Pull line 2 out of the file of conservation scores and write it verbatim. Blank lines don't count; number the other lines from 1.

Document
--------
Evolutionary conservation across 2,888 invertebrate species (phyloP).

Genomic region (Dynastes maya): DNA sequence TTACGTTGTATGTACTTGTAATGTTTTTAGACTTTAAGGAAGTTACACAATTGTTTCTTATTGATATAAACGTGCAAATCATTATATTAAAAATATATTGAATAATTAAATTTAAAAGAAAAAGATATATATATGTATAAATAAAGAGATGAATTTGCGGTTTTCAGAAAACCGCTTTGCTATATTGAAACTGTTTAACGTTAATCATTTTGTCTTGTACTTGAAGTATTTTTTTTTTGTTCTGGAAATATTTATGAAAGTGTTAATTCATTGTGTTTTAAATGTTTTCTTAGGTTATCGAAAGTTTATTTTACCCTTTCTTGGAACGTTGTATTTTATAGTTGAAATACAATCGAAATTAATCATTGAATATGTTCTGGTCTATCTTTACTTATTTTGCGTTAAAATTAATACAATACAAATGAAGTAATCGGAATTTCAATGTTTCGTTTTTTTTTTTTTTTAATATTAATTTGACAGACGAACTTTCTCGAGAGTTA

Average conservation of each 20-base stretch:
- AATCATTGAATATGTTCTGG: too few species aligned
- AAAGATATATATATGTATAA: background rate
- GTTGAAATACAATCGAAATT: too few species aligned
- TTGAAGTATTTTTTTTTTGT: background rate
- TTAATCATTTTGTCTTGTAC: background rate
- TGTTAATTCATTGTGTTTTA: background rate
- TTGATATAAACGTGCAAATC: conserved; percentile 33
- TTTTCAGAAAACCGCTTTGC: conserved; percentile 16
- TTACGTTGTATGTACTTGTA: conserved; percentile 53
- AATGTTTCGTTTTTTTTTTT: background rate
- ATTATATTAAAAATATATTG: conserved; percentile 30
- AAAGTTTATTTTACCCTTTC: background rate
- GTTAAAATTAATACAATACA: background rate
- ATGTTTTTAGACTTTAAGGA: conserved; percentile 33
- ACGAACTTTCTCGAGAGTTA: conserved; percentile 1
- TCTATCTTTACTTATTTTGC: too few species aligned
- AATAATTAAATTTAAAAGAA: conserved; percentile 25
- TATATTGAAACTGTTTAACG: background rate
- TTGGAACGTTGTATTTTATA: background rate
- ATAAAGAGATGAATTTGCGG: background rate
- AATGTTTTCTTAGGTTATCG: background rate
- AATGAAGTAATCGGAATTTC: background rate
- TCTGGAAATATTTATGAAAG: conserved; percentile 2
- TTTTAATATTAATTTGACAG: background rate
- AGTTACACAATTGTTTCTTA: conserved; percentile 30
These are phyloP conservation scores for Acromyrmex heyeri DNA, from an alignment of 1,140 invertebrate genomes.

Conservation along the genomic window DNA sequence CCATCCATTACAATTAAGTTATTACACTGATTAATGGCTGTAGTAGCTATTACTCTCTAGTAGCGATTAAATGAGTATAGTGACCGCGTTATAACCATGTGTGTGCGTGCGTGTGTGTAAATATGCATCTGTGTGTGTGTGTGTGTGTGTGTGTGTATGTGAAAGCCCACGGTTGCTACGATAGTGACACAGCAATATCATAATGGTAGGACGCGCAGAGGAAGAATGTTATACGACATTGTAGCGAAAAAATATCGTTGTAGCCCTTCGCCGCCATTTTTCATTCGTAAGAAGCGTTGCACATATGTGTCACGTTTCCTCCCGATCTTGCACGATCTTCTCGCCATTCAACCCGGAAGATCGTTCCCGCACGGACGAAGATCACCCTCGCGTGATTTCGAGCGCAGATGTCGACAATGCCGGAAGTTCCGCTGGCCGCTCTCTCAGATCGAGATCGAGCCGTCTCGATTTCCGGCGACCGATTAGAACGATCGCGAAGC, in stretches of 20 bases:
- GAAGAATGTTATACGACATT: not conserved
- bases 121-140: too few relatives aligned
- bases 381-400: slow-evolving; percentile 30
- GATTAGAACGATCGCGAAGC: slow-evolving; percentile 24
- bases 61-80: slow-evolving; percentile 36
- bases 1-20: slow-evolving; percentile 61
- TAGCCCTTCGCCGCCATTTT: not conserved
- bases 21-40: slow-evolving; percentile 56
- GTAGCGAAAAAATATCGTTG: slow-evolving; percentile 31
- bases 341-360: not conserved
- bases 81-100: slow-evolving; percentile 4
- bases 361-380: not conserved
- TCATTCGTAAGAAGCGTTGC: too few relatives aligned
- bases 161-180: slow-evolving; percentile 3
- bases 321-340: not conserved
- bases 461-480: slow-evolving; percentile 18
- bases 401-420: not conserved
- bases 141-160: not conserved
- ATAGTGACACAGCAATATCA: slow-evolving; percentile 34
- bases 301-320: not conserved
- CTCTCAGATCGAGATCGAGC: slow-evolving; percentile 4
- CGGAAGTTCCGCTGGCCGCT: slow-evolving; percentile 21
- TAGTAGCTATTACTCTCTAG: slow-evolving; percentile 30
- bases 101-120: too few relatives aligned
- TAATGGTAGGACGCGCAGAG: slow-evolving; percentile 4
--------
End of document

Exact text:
Genomic region (Dynastes maya): DNA sequence TTACGTTGTATGTACTTGTAATGTTTTTAGACTTTAAGGAAGTTACACAATTGTTTCTTATTGATATAAACGTGCAAATCATTATATTAAAAATATATTGAATAATTAAATTTAAAAGAAAAAGATATATATATGTATAAATAAAGAGATGAATTTGCGGTTTTCAGAAAACCGCTTTGCTATATTGAAACTGTTTAACGTTAATCATTTTGTCTTGTACTTGAAGTATTTTTTTTTTGTTCTGGAAATATTTATGAAAGTGTTAATTCATTGTGTTTTAAATGTTTTCTTAGGTTATCGAAAGTTTATTTTACCCTTTCTTGGAACGTTGTATTTTATAGTTGAAATACAATCGAAATTAATCATTGAATATGTTCTGGTCTATCTTTACTTATTTTGCGTTAAAATTAATACAATACAAATGAAGTAATCGGAATTTCAATGTTTCGTTTTTTTTTTTTTTTAATATTAATTTGACAGACGAACTTTCTCGAGAGTTA